In July 2011, Sudan officially ‘became plural’, as the country split in two and the unofficial north–south divide between the Arab-dominated north and the more ethnically African south was formalised.
Following the secession of the south in 2011, north and south Sudan have been in conflict over territory, industry and geo-politics, and have been on the brink of war. There is now an urgent need for a stable political and economic leadership to take both the north and the south forward in 2013. The burning question is whether this can be achieved without damaging the integrity of the country and its culture. Can the spirit of Sudan survive and prosper in its new circumstances, in a country that has been torn apart by many years of war?
What does it mean to be Sudanese? Irish author Richard Boggs explores issues of identity, trying to reconcile his own encounters with the Sudanese people with their history of conflict and division. Richard Boggs has lived in both Juba and Khartoum, and has shared the reality of life in modern-day Sudan with the people around him. The warriors of the White Nile; the Nuban wrestlers of Kordofan; the camel suqs; the rickshaw drivers of the capital; the ferrymen taking the last ferries across the Nile just as the new bridges make them redundant – this is the world he records.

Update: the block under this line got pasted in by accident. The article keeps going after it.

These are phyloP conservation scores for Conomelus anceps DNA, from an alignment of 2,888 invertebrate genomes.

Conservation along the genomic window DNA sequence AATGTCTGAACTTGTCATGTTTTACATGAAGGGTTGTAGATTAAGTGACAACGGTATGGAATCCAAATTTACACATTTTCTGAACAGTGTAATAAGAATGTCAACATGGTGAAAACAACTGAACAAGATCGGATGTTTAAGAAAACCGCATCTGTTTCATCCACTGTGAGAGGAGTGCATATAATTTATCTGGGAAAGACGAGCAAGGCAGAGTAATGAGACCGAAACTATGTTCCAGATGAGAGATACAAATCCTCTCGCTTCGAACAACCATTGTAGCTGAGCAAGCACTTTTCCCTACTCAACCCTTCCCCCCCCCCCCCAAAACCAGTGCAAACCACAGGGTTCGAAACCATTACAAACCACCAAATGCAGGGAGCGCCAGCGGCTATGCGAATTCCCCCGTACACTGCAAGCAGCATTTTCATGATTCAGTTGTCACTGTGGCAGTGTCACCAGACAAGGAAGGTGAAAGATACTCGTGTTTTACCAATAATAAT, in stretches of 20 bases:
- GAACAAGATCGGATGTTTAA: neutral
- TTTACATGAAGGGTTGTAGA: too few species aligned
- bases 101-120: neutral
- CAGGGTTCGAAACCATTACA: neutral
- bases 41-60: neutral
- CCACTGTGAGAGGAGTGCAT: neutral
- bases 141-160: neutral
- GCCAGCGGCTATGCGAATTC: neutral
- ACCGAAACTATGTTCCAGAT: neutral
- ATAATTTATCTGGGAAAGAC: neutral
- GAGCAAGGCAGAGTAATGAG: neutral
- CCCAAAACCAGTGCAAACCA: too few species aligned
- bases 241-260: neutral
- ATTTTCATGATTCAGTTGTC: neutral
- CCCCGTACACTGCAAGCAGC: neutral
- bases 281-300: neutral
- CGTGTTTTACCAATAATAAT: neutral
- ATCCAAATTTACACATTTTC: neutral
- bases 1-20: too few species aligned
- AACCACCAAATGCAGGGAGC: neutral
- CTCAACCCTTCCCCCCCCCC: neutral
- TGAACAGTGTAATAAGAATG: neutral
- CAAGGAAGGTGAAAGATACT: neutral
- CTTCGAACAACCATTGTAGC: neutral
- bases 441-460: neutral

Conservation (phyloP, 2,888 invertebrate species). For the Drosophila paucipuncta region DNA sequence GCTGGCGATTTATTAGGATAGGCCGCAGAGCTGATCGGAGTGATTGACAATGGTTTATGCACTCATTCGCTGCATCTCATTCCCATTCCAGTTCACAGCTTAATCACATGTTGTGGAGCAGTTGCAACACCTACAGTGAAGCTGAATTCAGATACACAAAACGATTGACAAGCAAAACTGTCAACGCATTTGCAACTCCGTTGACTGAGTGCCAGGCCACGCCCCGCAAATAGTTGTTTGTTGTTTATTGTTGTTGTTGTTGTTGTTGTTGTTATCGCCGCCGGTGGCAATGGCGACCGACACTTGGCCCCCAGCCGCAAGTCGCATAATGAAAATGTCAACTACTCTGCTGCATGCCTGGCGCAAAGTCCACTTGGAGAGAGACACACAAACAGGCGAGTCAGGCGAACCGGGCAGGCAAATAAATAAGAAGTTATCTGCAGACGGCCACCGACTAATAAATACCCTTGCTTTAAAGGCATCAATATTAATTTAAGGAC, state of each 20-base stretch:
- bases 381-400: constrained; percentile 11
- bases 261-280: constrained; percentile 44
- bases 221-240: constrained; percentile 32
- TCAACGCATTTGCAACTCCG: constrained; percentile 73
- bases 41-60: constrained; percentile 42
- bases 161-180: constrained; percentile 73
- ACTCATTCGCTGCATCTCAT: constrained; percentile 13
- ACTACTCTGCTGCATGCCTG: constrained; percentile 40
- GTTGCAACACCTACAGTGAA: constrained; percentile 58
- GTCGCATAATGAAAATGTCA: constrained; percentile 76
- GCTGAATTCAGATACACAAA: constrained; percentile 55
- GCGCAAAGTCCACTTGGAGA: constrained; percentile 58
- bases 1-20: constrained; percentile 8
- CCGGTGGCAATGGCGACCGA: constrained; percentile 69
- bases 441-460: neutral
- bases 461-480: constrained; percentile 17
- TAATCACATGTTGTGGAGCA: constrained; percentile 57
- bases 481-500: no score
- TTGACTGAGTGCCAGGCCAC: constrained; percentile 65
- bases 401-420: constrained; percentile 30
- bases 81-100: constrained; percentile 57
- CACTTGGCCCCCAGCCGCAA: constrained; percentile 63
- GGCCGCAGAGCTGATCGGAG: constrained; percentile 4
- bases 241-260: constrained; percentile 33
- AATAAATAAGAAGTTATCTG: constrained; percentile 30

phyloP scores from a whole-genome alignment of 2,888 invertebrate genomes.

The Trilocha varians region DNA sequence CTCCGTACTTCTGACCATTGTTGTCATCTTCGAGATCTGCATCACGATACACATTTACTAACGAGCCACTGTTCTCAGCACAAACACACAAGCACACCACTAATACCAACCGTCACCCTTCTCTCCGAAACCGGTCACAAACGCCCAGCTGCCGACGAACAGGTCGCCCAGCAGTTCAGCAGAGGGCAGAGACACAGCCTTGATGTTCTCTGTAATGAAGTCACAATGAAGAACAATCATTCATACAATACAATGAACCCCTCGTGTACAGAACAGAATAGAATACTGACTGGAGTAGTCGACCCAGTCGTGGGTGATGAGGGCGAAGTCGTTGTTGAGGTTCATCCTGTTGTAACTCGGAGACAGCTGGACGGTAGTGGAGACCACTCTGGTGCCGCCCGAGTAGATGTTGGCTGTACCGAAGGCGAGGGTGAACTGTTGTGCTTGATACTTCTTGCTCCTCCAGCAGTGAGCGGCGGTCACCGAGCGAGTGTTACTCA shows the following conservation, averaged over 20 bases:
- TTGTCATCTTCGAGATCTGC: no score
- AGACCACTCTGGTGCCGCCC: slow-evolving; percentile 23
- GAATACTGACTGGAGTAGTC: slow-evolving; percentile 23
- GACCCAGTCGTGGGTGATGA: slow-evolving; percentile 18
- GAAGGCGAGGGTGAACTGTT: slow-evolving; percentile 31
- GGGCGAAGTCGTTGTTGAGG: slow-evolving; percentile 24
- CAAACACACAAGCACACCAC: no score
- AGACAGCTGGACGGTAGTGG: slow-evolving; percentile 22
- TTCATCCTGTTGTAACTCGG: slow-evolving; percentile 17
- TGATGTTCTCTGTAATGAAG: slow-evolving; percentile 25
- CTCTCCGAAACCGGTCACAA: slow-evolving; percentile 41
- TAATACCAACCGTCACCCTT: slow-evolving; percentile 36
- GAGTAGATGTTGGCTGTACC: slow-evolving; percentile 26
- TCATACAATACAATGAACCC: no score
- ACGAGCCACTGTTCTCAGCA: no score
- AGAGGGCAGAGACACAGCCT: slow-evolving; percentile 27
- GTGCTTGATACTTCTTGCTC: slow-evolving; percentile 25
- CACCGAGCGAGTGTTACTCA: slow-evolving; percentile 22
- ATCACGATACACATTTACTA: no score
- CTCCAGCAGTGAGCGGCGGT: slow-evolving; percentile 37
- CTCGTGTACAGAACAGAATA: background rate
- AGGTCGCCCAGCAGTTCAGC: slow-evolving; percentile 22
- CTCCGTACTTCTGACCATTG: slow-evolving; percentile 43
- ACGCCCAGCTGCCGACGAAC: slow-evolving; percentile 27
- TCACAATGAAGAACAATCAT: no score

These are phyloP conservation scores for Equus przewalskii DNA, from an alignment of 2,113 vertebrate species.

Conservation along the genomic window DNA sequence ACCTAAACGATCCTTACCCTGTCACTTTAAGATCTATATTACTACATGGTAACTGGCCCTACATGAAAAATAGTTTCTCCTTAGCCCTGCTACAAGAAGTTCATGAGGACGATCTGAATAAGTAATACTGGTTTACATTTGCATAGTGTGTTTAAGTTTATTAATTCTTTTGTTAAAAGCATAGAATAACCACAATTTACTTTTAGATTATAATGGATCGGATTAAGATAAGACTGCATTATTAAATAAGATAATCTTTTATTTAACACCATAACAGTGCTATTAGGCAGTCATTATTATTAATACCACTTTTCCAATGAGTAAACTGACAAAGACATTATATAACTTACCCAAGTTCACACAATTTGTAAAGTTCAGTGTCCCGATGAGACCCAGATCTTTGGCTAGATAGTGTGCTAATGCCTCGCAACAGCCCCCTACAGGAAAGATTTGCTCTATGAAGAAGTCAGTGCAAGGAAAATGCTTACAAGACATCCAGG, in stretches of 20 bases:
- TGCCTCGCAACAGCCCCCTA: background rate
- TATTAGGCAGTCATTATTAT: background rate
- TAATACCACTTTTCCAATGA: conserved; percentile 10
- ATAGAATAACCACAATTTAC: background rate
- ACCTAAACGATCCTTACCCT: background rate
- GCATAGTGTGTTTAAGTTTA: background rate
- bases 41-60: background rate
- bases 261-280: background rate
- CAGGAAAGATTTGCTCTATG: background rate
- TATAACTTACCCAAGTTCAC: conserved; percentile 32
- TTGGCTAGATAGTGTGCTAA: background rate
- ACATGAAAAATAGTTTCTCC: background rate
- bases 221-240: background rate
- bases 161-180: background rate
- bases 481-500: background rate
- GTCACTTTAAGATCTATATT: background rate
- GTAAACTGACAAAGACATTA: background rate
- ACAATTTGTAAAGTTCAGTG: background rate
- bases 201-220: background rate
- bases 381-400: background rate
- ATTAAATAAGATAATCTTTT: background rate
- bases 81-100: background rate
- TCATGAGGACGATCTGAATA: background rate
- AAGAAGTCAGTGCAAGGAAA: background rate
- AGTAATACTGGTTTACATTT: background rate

In this highly topical and relevant book, the author has created an intimate portrait of the characteristics and values of the Sudanese people, as well as conveying astutely the particular circumstances in which they live now.
Beautifully illustrated with colour photographs throughout, Becoming Plural vividly portrays life in contemporary Sudan at grass-roots level. Although it is illegal in Sudan to take photographs without written permission from the authorities, the book nevertheless contains over 100 of the author’s unique photographs, which combine to show a side to the Sudanese that is far removed from the usual media clichés, and to depict the characters, diversity, colours, lifestyle, values, hopes and fears of Sudan at this critical point in its history.